“Is it going to rain all night?” she asked, just to break the silence.
“I don’t know.” He didn’t even pause for thought before replying.
“Do you think it’s going to storm tomorrow, too?”
“I don’t know.” A reflex answer, quickly turning into a habit.
“Will you still want to go out if it does?”
“I don’t know.”
“Are you coming back to bed soon?”
He opened his mouth at once to reply—I don’t know—but then shut it when he realized her trick, and she almost smiled in triumph. But in the end, she didn’t, because there was nothing to smile about. Instead she waited, blank-faced, for him to respond. The few seconds he allocated himself to think of a new answer felt like they lasted for hours.
“In a little while.”
She closed her eyes, ducking her head and pressing her lips together so she wouldn’t yell at him. Doing this took a lot more effort these days than it had in the past. In her lap, her hands came together and clutched at one another. She was so desperate for contact it seemed she’d even settle for her own.
“I’ll be there when you decide to come back.”
He nodded, speaking to her directly, but still not quite looking into her eyes: “I know you will be.”
His reply released a weight in her stomach, and it pulled her down, twisting her insides as it crushed them beneath its bulk. From the way he didn’t meet her eye, she couldn’t tell if the words were meant as an insult or not. She thought about calling him out on it—thought about telling him I won’t be here forever, you know—but she knew it wouldn’t matter. He was barely listening.
And besides, no matter how much she wanted to be her own person, they both knew she felt more herself when she was with him. They both knew she would, in fact, be there forever—she’d wait out death if it meant he’d eventually come back to her.
She stared at him, wondering if he knew that. Wondering if he cared.
Of course he cares, she told herself, but it was an empty reassurance. She had never really been able to see inside of his head, and he’d never really trusted her fully with its contents. Not that he trusted anyone.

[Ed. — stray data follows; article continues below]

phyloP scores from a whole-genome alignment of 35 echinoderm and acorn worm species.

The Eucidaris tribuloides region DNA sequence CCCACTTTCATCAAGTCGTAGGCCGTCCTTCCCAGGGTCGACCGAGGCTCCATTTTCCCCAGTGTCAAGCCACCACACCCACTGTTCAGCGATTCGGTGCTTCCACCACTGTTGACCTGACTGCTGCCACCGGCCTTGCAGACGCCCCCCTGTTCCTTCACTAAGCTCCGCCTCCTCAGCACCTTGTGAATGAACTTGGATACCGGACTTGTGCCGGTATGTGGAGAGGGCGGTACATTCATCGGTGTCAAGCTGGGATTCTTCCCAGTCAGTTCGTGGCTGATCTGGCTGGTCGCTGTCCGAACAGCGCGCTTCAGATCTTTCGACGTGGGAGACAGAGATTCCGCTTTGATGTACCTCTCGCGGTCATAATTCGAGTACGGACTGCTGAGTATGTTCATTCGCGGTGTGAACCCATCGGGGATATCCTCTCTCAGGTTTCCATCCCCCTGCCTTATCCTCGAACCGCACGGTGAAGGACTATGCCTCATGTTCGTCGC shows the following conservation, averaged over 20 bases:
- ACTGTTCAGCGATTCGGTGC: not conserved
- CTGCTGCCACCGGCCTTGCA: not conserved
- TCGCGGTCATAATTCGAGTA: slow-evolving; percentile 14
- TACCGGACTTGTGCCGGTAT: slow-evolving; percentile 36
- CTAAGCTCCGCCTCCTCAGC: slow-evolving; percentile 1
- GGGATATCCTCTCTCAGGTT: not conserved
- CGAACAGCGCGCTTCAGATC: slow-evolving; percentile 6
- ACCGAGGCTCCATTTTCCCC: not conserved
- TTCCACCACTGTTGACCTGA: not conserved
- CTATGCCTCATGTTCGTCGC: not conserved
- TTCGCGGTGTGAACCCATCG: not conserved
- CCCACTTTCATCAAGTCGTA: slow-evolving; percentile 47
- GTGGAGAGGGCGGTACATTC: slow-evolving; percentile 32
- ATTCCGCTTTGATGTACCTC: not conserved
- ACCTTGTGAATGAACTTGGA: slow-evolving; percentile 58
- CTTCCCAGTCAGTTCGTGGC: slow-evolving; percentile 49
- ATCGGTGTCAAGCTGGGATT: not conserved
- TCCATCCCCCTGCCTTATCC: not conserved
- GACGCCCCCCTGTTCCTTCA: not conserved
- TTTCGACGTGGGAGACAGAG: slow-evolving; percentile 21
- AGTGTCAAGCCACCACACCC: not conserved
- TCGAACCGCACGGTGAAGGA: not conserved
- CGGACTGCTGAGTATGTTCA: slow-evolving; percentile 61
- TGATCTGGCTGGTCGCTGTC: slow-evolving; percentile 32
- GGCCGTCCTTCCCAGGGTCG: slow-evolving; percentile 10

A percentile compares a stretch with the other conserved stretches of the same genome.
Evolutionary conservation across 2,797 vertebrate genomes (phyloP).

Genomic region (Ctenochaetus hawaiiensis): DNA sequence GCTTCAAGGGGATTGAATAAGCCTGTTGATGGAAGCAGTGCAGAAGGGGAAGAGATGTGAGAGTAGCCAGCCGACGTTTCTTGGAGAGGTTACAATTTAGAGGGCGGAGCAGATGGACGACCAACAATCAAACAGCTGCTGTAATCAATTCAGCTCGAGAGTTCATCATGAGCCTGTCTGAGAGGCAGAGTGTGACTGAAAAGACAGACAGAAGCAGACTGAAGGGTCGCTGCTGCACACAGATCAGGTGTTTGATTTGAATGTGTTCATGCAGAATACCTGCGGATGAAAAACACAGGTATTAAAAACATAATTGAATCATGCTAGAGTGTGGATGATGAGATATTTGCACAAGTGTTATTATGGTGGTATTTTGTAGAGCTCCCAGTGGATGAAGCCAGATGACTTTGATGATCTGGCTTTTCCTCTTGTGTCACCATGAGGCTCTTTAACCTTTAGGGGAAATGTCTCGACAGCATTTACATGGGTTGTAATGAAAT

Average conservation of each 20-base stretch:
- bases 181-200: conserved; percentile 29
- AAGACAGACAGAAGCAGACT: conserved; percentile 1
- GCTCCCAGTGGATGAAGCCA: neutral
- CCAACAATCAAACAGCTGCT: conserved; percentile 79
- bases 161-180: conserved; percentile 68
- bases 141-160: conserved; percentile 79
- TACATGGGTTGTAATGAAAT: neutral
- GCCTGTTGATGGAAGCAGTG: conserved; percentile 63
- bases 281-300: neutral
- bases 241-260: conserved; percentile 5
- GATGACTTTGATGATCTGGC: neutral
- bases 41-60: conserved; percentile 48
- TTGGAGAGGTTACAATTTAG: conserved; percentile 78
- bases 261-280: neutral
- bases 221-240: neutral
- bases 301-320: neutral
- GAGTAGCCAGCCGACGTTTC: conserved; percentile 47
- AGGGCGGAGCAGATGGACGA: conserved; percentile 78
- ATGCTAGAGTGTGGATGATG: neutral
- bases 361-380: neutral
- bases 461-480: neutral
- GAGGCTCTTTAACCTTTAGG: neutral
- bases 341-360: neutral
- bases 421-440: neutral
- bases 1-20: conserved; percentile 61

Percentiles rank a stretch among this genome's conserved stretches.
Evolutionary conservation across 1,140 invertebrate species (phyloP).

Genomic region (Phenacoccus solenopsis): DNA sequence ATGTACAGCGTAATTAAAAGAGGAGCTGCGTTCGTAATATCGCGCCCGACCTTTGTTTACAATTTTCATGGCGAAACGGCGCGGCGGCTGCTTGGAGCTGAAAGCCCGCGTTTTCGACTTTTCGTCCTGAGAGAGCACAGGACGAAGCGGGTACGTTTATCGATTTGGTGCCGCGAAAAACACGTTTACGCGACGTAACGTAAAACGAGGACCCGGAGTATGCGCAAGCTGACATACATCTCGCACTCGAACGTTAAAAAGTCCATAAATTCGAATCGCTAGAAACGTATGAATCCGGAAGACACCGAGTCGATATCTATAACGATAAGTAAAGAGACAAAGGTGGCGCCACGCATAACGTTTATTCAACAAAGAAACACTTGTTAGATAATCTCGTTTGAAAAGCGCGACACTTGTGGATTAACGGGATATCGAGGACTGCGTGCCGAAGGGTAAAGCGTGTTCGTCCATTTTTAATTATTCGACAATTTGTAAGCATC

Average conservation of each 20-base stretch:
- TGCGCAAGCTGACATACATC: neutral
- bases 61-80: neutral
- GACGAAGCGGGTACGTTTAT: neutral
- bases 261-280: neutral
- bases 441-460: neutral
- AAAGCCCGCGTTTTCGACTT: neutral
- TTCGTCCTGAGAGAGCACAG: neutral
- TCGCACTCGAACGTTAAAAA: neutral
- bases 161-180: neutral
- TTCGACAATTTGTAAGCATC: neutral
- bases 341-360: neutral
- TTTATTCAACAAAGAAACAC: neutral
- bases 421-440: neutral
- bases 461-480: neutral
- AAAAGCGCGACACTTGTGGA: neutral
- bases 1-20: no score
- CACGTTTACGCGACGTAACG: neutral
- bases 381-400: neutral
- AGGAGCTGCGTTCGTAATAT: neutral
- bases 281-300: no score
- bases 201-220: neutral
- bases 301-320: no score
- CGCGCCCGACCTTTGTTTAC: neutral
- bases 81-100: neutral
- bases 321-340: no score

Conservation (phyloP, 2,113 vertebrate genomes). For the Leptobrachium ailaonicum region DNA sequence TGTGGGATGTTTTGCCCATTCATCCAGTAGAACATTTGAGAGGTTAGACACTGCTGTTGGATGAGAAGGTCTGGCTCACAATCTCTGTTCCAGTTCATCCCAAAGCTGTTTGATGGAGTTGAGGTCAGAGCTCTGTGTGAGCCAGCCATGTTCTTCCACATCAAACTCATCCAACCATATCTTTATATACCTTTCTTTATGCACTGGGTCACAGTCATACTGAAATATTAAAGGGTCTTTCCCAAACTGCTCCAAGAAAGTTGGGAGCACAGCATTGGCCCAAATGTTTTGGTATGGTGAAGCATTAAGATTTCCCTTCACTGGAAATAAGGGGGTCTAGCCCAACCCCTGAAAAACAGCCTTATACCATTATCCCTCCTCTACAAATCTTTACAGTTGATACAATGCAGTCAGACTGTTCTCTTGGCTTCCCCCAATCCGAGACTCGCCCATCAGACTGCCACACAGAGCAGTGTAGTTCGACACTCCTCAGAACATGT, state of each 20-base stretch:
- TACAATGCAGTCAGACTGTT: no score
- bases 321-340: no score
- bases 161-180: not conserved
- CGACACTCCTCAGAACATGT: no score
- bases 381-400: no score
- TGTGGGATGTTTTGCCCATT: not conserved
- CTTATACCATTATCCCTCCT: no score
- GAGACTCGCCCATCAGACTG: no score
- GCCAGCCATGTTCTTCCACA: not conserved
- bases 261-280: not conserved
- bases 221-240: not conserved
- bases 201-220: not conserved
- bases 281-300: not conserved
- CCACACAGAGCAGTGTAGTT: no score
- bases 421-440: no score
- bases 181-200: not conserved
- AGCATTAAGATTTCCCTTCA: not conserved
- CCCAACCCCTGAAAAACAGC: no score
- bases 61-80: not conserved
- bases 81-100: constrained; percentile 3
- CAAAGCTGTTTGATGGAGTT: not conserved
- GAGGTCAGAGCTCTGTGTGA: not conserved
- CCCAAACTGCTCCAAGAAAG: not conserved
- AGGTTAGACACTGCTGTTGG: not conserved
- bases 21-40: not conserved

Still, she’d been foolish to think she’d be able to break through where everyone before her had hit a brick wall. That was the definition of insanity, wasn’t it? Doing the same thing over and over again and expecting a different result?
She turned her head away from him, no longer able to keep up the one-sided eye contact—the last façade of communication—and looked back towards the windows. The wind had let up some—the gusts were no longer roaring like they had earlier—but the rain was still coming down hard as ever. She watched as it beat against the windowpanes like a continuous shower of hollow-point bullets, each one expanding as it met its target.
When she tired of looking at the rain—tired of being awake in general—she got to her feet and headed back to bed. She didn’t bother looking over her shoulder as she went; she knew he’d probably returned to that far away place he’d been staring at when she’d sat down.
She drew the covers close as she laid in bed, shivering against the cool sheets. It was cold here near the window, and without his warm body against hers, there was little warmth in the bed. She rubbed her legs against the sheets and blankets, trying to create some friction to heat herself. When her shivering finally stopped, she laid back against the bed, resting her head against a pillow and turning her body to face the windows. Doing so made her put her back to the kitchen and him, but she pretended she didn’t mind because she was certain now that he wouldn’t.
She laid there for a long time—maybe an hour—just watching the rain fall. Gradually it did let up. The wind died completely not twenty minutes after she settled in bed, and after that, the only sounds left to hear was the rain against the building. The sound was quieter now, calmer. She couldn’t help that it would seem peaceful—if only he were lying here with her, watching the rain in the middle of the night and trading secrets with each kiss or soft touch.
She closed her eyes, letting the pitter-pattering of the rain numb her senses as she thought back to earlier this evening. She tried to remember if he’d seemed standoffish, or different, but nothing came to mind. Nothing stuck out in her mind as an omen, portending an imminent end.
In fact, when they’d rolled and twisted between the sheets earlier, she’d thought he’d been extremely present. Even more attentive than usual.
Then maybe it’s a just nighttime thing, she mused, watching the rain fall like teardrops down the windowpanes. Maybe the night scares him, makes him think of things he’d rather forget.